City watchdogs want to radically expand access to redress for tens of thousands of small businesses that cannot afford the legal costs of taking banks and other financial services providers to court.
In a consultation paper today, the Financial Conduct Authority proposes bringing an additional 160,000 SMEs within the remit of the Financial Ombudsman Service (FOS), which has the power to order compensation for loss up to £150,000. This would be achieved by greatly increasing the eligibility threshold for referring complaints to the ombudsman, which presently covers only individual consumers and microbusinesses.
Today’s development follows a Commons debate last Friday on calls for a formal tribunal system to deal with such disputes, spurred by controversy enveloping Royal Bank of Scotland and its Global Restructuring Group. Barrister Richard Samuel of 3 Hare Court, principal author of the tribunal plan, insists this route would be ‘100% better’ than expanding the ombudsman scheme because tribunals can ‘change culture’ and develop the law.
In today’s consultation, the FCA points out that many SMEs struggle to resolve disputes with financial services providers through the courts and have few alternative routes to redress. Only a tiny proportion of SMEs go to court as the associated legal costs can swallow up a large chunk of the claim.
’Not all legal action requires a court hearing, but even starting legal proceedings can be very expensive,’ says the FCA. ’The court fee alone for starting a claim of over £10,000 is 5% and fees are only capped once the value of the claim goes over £200k. SMEs might also be discouraged from taking issues to court by the prospect of having to cover the other party’s legal costs.’
Under the FCA’s plan, about 160,000 additional SMEs would be able to refer complaints to the ombudsman. The watchdog wants to widen eligiblity to those with turnover below £6.5m, an annual balance sheet total under £5m and fewer than 50 staff.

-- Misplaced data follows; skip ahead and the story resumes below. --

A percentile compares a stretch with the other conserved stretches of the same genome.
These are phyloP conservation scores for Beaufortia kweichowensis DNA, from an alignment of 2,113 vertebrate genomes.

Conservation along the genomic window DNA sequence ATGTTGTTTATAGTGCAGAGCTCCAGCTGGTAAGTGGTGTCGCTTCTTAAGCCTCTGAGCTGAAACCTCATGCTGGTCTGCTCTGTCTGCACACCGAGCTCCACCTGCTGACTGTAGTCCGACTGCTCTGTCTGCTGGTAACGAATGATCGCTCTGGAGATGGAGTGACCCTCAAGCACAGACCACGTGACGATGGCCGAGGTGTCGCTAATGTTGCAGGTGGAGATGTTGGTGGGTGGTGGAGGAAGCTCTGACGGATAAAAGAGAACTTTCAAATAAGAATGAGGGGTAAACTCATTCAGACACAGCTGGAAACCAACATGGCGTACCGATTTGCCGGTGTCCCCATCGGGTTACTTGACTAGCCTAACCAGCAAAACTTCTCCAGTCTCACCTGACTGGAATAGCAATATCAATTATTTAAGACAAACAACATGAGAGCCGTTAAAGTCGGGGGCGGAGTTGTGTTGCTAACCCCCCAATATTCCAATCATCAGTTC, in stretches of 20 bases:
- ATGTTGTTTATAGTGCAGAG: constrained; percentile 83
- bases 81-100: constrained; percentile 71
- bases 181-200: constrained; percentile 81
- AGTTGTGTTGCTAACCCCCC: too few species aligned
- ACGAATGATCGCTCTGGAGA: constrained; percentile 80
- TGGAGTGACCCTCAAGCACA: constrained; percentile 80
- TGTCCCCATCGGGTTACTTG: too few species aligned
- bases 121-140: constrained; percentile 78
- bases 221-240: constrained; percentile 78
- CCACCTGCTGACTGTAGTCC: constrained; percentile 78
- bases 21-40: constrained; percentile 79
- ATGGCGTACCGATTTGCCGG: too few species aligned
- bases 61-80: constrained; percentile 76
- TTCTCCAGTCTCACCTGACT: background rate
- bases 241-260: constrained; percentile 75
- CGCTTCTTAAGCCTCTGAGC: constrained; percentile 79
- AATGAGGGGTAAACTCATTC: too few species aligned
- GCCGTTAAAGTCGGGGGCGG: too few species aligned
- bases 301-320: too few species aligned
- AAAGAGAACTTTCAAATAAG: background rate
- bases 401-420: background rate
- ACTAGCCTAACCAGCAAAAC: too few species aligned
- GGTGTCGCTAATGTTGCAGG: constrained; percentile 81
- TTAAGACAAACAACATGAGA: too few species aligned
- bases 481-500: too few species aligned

The FCA points out that a more formal scheme of resolving disputes – such as a tribunal – would require legislation, ‘which only the government is in a positon to bring about’.
But Richard Samuel dismissed this, pointing out that primary legislation already exists in the form of the Tribunals, Courts and Enforcement Act 2007. ’You could simply expand an existing chamber or bolt on a new one,’ he told the Gazette.
Samuel suspects the Treasury has little appetite for establishing a new tribunal as its civil servants grapple with Brexit. But he believes a new tribunal would not be difficult to establish or expensive, as funds could simply by reallocated from mass redress schemes that are being closed down anyway.
’Tribunals could change banking culture,’ Samuel stressed. ’Look at how employment tribunals moved us on from the “master-slave’ scenario to the current framework of unfair dismissal and discrimination. A second factor in the favour of tribunals is that they apply and create law – the ombudsman service does not, merely coming to a “reasonable outcome”. If we want the law to develop that is the way to go.’
Samuels also pointed out that the ombudsman service is not wholly independent in that it is funded by the banks.